Back in 1998 I was a little fixated on why Monica Lewinsky didn’t just take her blue dress to the drycleaner like anyone else. I avidly read The New Republic, which dubbed the media fiasco arising from President Clinton’s affair with Lewinsky as “Bimbroglio,” which at the time I thought was clever. I thought the report by Ken Starr making every last lascivious detail of Clinton’s affair with Lewinsky was creepily gross and hardly a public service. And I was both disgusted and disappointed that America let a story like this disrupt our attention from the important business our country needed to attend to.
What I didn’t get at the time was the reality–the true human reality–of the circus playing out each day on the television. I was just a few years older than Lewinsky, and still sorting out the mess and troubles of my own young life. I hadn’t yet experienced what it felt like to have other people portray me as someone I’m not, or to feel so alienated from what I valued most about myself because of others’ false accusations that I just wanted to disappear from the earth. Fortunately when those things happened to me, I was at least a little older and wiser, although those experiences were so profoundly hard to weather. These years later, I see that Lewinsky was just 22 years old when that happened–in some ways a responsible adult, but in other ways just a kid. And we all collectively sat there and watched as this kid was essentially crucified in every last media outlet across the globe. Without much of a thought at all.
Lewinsky kept pretty quiet for a lot of years and has only recently re-emerged to talk about what happened. At first I wasn’t really sure I even cared. But then I watched the full video of her 25-minute talk at the Forbes Under 30 Summit and now I think she deserves a full, fair hearing. I also think she deserves an apology from those of us who stood by and watched, or even took part in, the character assassination of that 22-year-old girl we hardly even knew. View the full video HERE.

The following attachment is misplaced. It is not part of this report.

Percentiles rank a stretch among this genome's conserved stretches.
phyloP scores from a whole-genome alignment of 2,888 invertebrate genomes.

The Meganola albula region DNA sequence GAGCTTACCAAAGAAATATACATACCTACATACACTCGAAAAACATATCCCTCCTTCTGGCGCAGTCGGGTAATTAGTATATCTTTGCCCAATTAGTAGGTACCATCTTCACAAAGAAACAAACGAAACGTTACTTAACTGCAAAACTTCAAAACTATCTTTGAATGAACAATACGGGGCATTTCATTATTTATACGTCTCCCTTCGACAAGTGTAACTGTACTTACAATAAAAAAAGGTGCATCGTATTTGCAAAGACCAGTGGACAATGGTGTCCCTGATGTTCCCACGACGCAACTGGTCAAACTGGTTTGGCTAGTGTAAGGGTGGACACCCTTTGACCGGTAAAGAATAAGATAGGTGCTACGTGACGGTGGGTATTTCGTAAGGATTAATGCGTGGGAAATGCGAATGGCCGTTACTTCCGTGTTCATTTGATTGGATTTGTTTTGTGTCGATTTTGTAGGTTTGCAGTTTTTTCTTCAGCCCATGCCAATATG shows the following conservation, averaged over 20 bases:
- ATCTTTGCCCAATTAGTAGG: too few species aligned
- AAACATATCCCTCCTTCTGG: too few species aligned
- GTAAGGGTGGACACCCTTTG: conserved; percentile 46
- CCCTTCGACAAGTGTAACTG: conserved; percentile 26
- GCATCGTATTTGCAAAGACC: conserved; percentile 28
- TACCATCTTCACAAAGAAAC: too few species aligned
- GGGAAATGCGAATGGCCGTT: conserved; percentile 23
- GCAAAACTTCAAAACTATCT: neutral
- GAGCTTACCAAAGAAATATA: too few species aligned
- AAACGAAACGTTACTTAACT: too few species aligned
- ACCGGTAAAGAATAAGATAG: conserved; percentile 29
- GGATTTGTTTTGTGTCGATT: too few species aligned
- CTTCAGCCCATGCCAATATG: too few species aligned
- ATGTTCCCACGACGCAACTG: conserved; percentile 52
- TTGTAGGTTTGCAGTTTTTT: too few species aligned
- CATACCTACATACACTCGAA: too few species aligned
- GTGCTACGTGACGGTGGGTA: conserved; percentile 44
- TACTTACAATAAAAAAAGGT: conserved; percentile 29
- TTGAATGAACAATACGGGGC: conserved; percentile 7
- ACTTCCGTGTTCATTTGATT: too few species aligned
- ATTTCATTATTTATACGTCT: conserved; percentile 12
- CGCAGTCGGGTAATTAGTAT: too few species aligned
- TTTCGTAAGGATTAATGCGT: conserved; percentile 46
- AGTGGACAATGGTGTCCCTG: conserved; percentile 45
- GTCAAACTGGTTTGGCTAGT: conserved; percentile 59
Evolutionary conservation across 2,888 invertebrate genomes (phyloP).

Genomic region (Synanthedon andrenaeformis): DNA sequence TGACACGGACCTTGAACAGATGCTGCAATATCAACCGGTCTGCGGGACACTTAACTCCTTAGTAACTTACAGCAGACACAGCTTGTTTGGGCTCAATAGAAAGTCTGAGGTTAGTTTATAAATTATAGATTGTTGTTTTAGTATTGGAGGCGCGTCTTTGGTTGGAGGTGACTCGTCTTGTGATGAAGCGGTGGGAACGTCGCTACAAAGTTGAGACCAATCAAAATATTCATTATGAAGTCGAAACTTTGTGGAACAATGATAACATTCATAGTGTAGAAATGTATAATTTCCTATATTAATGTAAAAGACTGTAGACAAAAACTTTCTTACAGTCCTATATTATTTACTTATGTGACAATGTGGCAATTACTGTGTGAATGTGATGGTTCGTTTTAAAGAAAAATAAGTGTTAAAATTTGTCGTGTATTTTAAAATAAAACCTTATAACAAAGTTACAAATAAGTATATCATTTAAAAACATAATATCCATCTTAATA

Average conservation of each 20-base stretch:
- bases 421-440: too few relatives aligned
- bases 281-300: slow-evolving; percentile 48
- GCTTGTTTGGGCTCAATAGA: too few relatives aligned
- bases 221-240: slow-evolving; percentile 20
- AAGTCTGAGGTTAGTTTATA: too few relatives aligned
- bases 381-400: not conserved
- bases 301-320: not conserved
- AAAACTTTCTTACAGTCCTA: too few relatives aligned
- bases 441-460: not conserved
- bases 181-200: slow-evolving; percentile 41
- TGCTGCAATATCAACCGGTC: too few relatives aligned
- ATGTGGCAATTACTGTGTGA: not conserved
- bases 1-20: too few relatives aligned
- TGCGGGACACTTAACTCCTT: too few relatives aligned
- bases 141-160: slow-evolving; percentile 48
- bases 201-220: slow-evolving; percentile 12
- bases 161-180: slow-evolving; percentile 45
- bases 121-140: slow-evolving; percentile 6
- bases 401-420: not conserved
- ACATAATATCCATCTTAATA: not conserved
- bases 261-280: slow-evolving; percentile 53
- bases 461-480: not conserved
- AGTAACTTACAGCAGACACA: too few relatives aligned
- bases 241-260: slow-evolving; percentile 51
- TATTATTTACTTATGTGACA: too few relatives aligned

Lewinsky says she has broken her silence because she believes it is important to talk about our culture of humiliation–where a person’s (and perhaps even more likely–a woman’s) misfortune, body, nonconformity, circumstance, carelessness, or some arbitrary factor–is easily subject to ruthless ridicule on a global scale. And how this affects the soul of the ridiculed person. I like to laugh as much as anyone else, and I don’t like censorship. But as I’ve listened and learned from others, and had my own life experiences, I do find that I have an increasing appreciation for human courtesy and empathy. And I agree with Lewinsky that we have a fairly alarming cultural problem with a lack of empathy. She called it an “empathy crisis.” She has a point.
It made me think of a letter written by the Roman philosopher Seneca in the first century on the morality of how one should treat his slaves. As a stoic, Seneca recognized that anyone’s status in life can change in an instant–because of one’s actions, or another’s actions, or simple misfortune. There’s a lot of great stuff in the writings of Seneca. But the statement that always stuck out to me from my reading in college was this profound warning:
Despise, then, if you dare, those to whose estate you may at any time descend, even when you are despising them.
Humanity is universal, and at a core level we are all aware that we’re just one tragic moment away from losing everything, even if we want to avoid thinking about it. And despite our confidence to the contrary, that can also include the good reputation we’ve painstakingly worked to build and maintain. It’s easy to get a cheap laugh from someone’s misfortune. But that cheap laugh speaks volumes about who we are, as individuals, and as a culture as we further entangle ourselves in this sprawling web of social media. Does it matter that there’s a real person who is being humiliated, as we ourselves could be one day? Do we value human empathy over ruthless humor? I think it’s a worthy conversation to have.
Monica, I for one am sorry about all that stuff in 1998. Lately I’ve been leaving my suits piled up in the corner for a while before taking them to the drycleaner, too. And I basically was a mess in my 20s, so I was surely in no place to judge you back then. These days I’m for thinking harder and talking more about our apparent lack of empathy as individuals and as a culture. No one, especially a kid, should be subject to the kind of humiliation and character assassination that we’ve seen over and over in the media and online since 1998. We all keep bemoaning how it seems that respect and a sense of community have eroded in America. Maybe the answer is for each of us to commit to restoring those important things in our own actions and consumption of the media we’re exposed to on a daily basis.